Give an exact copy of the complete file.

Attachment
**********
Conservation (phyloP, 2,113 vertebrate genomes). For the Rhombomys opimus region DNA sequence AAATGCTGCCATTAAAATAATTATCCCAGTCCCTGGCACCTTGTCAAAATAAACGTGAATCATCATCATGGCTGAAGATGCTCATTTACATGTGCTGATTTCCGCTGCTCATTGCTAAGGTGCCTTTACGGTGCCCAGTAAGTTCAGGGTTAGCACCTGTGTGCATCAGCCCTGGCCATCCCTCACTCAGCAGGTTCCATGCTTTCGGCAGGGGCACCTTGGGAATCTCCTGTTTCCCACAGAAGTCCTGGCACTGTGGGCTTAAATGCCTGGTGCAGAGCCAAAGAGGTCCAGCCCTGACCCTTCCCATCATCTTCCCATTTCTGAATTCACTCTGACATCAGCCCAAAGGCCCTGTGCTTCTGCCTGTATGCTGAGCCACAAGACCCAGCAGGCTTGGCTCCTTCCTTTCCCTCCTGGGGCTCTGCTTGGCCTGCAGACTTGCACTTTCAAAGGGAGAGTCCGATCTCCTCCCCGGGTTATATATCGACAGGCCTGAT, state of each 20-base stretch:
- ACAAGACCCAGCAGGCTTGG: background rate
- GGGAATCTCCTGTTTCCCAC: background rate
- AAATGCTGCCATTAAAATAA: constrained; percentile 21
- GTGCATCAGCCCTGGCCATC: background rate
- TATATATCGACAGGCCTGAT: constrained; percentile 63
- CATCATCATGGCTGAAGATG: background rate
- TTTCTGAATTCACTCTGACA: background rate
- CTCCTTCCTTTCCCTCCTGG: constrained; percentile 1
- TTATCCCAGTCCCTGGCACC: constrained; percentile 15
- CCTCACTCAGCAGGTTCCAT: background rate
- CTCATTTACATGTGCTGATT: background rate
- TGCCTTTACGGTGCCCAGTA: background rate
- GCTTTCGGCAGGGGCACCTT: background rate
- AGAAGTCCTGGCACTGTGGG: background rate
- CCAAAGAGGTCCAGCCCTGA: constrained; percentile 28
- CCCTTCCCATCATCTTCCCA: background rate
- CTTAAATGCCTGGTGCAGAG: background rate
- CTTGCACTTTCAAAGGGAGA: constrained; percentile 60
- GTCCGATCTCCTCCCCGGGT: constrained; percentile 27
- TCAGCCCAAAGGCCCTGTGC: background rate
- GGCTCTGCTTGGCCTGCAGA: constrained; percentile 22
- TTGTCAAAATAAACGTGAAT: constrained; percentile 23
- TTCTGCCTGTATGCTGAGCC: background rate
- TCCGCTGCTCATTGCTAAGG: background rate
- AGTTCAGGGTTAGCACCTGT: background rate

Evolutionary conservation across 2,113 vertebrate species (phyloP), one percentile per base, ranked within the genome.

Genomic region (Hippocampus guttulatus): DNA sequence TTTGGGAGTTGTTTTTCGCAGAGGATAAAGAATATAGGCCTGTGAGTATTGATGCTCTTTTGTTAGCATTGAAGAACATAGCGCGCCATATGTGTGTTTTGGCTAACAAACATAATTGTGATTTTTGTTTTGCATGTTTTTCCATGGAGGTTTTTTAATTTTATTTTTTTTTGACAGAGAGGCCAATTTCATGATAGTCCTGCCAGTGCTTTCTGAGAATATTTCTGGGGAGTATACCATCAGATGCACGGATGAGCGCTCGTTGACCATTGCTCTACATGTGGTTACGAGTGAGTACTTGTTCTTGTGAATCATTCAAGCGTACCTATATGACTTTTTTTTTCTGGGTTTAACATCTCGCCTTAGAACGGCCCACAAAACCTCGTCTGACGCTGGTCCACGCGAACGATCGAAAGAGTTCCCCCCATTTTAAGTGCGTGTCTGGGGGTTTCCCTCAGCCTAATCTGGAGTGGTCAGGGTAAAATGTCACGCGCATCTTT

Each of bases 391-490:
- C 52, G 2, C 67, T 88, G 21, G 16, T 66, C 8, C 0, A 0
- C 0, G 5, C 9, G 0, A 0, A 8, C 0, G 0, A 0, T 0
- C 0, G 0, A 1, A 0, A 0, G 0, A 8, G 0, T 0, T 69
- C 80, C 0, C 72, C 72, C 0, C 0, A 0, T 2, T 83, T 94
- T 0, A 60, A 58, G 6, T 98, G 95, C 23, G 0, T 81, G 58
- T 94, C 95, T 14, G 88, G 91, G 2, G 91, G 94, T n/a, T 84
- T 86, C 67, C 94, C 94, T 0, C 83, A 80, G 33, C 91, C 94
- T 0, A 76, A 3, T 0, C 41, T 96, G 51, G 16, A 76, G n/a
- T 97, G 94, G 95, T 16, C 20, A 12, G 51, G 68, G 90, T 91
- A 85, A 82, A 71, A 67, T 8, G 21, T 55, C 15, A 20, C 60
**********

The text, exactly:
Conservation (phyloP, 2,113 vertebrate genomes). For the Rhombomys opimus region DNA sequence AAATGCTGCCATTAAAATAATTATCCCAGTCCCTGGCACCTTGTCAAAATAAACGTGAATCATCATCATGGCTGAAGATGCTCATTTACATGTGCTGATTTCCGCTGCTCATTGCTAAGGTGCCTTTACGGTGCCCAGTAAGTTCAGGGTTAGCACCTGTGTGCATCAGCCCTGGCCATCCCTCACTCAGCAGGTTCCATGCTTTCGGCAGGGGCACCTTGGGAATCTCCTGTTTCCCACAGAAGTCCTGGCACTGTGGGCTTAAATGCCTGGTGCAGAGCCAAAGAGGTCCAGCCCTGACCCTTCCCATCATCTTCCCATTTCTGAATTCACTCTGACATCAGCCCAAAGGCCCTGTGCTTCTGCCTGTATGCTGAGCCACAAGACCCAGCAGGCTTGGCTCCTTCCTTTCCCTCCTGGGGCTCTGCTTGGCCTGCAGACTTGCACTTTCAAAGGGAGAGTCCGATCTCCTCCCCGGGTTATATATCGACAGGCCTGAT, state of each 20-base stretch:
- ACAAGACCCAGCAGGCTTGG: background rate
- GGGAATCTCCTGTTTCCCAC: background rate
- AAATGCTGCCATTAAAATAA: constrained; percentile 21
- GTGCATCAGCCCTGGCCATC: background rate
- TATATATCGACAGGCCTGAT: constrained; percentile 63
- CATCATCATGGCTGAAGATG: background rate
- TTTCTGAATTCACTCTGACA: background rate
- CTCCTTCCTTTCCCTCCTGG: constrained; percentile 1
- TTATCCCAGTCCCTGGCACC: constrained; percentile 15
- CCTCACTCAGCAGGTTCCAT: background rate
- CTCATTTACATGTGCTGATT: background rate
- TGCCTTTACGGTGCCCAGTA: background rate
- GCTTTCGGCAGGGGCACCTT: background rate
- AGAAGTCCTGGCACTGTGGG: background rate
- CCAAAGAGGTCCAGCCCTGA: constrained; percentile 28
- CCCTTCCCATCATCTTCCCA: background rate
- CTTAAATGCCTGGTGCAGAG: background rate
- CTTGCACTTTCAAAGGGAGA: constrained; percentile 60
- GTCCGATCTCCTCCCCGGGT: constrained; percentile 27
- TCAGCCCAAAGGCCCTGTGC: background rate
- GGCTCTGCTTGGCCTGCAGA: constrained; percentile 22
- TTGTCAAAATAAACGTGAAT: constrained; percentile 23
- TTCTGCCTGTATGCTGAGCC: background rate
- TCCGCTGCTCATTGCTAAGG: background rate
- AGTTCAGGGTTAGCACCTGT: background rate

Evolutionary conservation across 2,113 vertebrate species (phyloP), one percentile per base, ranked within the genome.

Genomic region (Hippocampus guttulatus): DNA sequence TTTGGGAGTTGTTTTTCGCAGAGGATAAAGAATATAGGCCTGTGAGTATTGATGCTCTTTTGTTAGCATTGAAGAACATAGCGCGCCATATGTGTGTTTTGGCTAACAAACATAATTGTGATTTTTGTTTTGCATGTTTTTCCATGGAGGTTTTTTAATTTTATTTTTTTTTGACAGAGAGGCCAATTTCATGATAGTCCTGCCAGTGCTTTCTGAGAATATTTCTGGGGAGTATACCATCAGATGCACGGATGAGCGCTCGTTGACCATTGCTCTACATGTGGTTACGAGTGAGTACTTGTTCTTGTGAATCATTCAAGCGTACCTATATGACTTTTTTTTTCTGGGTTTAACATCTCGCCTTAGAACGGCCCACAAAACCTCGTCTGACGCTGGTCCACGCGAACGATCGAAAGAGTTCCCCCCATTTTAAGTGCGTGTCTGGGGGTTTCCCTCAGCCTAATCTGGAGTGGTCAGGGTAAAATGTCACGCGCATCTTT

Each of bases 391-490:
- C 52, G 2, C 67, T 88, G 21, G 16, T 66, C 8, C 0, A 0
- C 0, G 5, C 9, G 0, A 0, A 8, C 0, G 0, A 0, T 0
- C 0, G 0, A 1, A 0, A 0, G 0, A 8, G 0, T 0, T 69
- C 80, C 0, C 72, C 72, C 0, C 0, A 0, T 2, T 83, T 94
- T 0, A 60, A 58, G 6, T 98, G 95, C 23, G 0, T 81, G 58
- T 94, C 95, T 14, G 88, G 91, G 2, G 91, G 94, T n/a, T 84
- T 86, C 67, C 94, C 94, T 0, C 83, A 80, G 33, C 91, C 94
- T 0, A 76, A 3, T 0, C 41, T 96, G 51, G 16, A 76, G n/a
- T 97, G 94, G 95, T 16, C 20, A 12, G 51, G 68, G 90, T 91
- A 85, A 82, A 71, A 67, T 8, G 21, T 55, C 15, A 20, C 60